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Semin Clin Neuropsychiatry. 2001 Oct;6(4):241-51.

Psychosocial-immune relationships in HIV disease.

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  • 1Department of Psychology, University of Pennsylvania, Philadelphia, 19104-6196, USA.


Human immunodeficiency virus (HIV) is now commonly viewed as a chronic disease, which often consists of a wide array of recurrent and sometimes severe psychosocial stressors. An individual's response to these multiple challenges over time may impact their health. In this article, we review research examining the relationship of psychologic factors (eg, depression, stressful life events, coping, social support) with immune system function and disease course. We also explore some of the potential physiologic pathways that may underlie these types of psychosocial-immune relationships, as well as the effects of psychologic interventions, particularly cognitive-behavioral stress management (CBSM), on the psychosocial, neuroendocrine, and immune functioning of people living with HIV. We conclude by suggesting some areas for future research, particularly the study of HIV-positive women.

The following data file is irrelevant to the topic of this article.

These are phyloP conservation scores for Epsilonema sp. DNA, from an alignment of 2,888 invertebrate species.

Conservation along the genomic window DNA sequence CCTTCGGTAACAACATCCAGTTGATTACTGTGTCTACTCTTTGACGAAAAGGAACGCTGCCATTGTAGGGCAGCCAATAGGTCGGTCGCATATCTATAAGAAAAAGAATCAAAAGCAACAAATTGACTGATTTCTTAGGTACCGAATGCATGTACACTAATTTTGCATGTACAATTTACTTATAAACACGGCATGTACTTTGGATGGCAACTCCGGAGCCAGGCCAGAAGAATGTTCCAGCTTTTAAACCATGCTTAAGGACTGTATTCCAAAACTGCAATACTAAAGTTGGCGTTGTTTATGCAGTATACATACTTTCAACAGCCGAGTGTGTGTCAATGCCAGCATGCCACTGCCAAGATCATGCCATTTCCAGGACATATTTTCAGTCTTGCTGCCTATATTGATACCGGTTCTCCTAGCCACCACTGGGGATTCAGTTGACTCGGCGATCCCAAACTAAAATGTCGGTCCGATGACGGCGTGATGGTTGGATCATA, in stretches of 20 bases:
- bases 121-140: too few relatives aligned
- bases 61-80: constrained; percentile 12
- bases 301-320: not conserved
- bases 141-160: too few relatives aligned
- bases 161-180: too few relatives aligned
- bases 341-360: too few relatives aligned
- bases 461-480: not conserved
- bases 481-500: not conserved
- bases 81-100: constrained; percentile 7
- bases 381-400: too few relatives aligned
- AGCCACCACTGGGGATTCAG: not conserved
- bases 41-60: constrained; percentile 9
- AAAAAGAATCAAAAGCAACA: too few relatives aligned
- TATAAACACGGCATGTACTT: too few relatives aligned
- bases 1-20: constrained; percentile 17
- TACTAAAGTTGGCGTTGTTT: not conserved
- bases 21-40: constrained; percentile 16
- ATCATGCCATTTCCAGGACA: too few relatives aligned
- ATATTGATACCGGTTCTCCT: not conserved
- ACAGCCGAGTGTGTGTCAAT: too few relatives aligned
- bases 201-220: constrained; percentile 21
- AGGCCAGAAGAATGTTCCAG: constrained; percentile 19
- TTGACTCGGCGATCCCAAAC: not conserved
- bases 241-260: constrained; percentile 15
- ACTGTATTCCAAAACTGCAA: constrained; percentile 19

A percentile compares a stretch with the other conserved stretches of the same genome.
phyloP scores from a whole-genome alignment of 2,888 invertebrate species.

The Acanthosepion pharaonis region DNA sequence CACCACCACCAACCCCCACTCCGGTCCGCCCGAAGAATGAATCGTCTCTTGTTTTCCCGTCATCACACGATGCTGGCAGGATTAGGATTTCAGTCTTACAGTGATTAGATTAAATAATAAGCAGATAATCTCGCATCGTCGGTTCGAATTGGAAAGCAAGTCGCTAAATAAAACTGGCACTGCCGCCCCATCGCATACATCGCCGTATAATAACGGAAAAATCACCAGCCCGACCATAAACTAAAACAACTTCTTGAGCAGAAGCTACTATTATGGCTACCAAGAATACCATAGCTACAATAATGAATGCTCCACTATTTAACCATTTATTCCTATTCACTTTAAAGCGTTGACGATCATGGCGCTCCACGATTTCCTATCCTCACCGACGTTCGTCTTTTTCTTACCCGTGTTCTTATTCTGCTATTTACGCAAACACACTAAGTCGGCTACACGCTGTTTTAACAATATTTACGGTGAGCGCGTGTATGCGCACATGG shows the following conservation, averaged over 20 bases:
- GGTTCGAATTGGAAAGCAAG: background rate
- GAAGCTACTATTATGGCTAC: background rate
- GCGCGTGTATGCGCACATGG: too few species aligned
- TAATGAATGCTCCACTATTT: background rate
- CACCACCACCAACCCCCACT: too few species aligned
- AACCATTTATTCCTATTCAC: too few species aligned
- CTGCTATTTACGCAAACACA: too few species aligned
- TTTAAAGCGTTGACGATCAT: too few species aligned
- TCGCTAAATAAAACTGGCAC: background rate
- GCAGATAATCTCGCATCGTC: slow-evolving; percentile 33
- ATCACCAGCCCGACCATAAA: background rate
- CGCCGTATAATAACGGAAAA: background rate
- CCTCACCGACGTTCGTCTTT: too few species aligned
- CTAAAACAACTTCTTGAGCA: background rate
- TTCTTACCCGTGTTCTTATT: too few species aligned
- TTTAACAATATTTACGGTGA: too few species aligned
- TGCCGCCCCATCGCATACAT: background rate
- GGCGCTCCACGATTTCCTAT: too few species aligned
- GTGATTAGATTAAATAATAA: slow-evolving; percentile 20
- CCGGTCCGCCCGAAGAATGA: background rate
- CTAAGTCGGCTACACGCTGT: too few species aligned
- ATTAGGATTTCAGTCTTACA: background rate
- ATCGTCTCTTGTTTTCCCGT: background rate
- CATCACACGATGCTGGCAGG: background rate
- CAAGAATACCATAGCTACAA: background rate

Copyright 2001 by W.B. Saunders Company

[PubMed - indexed for MEDLINE]
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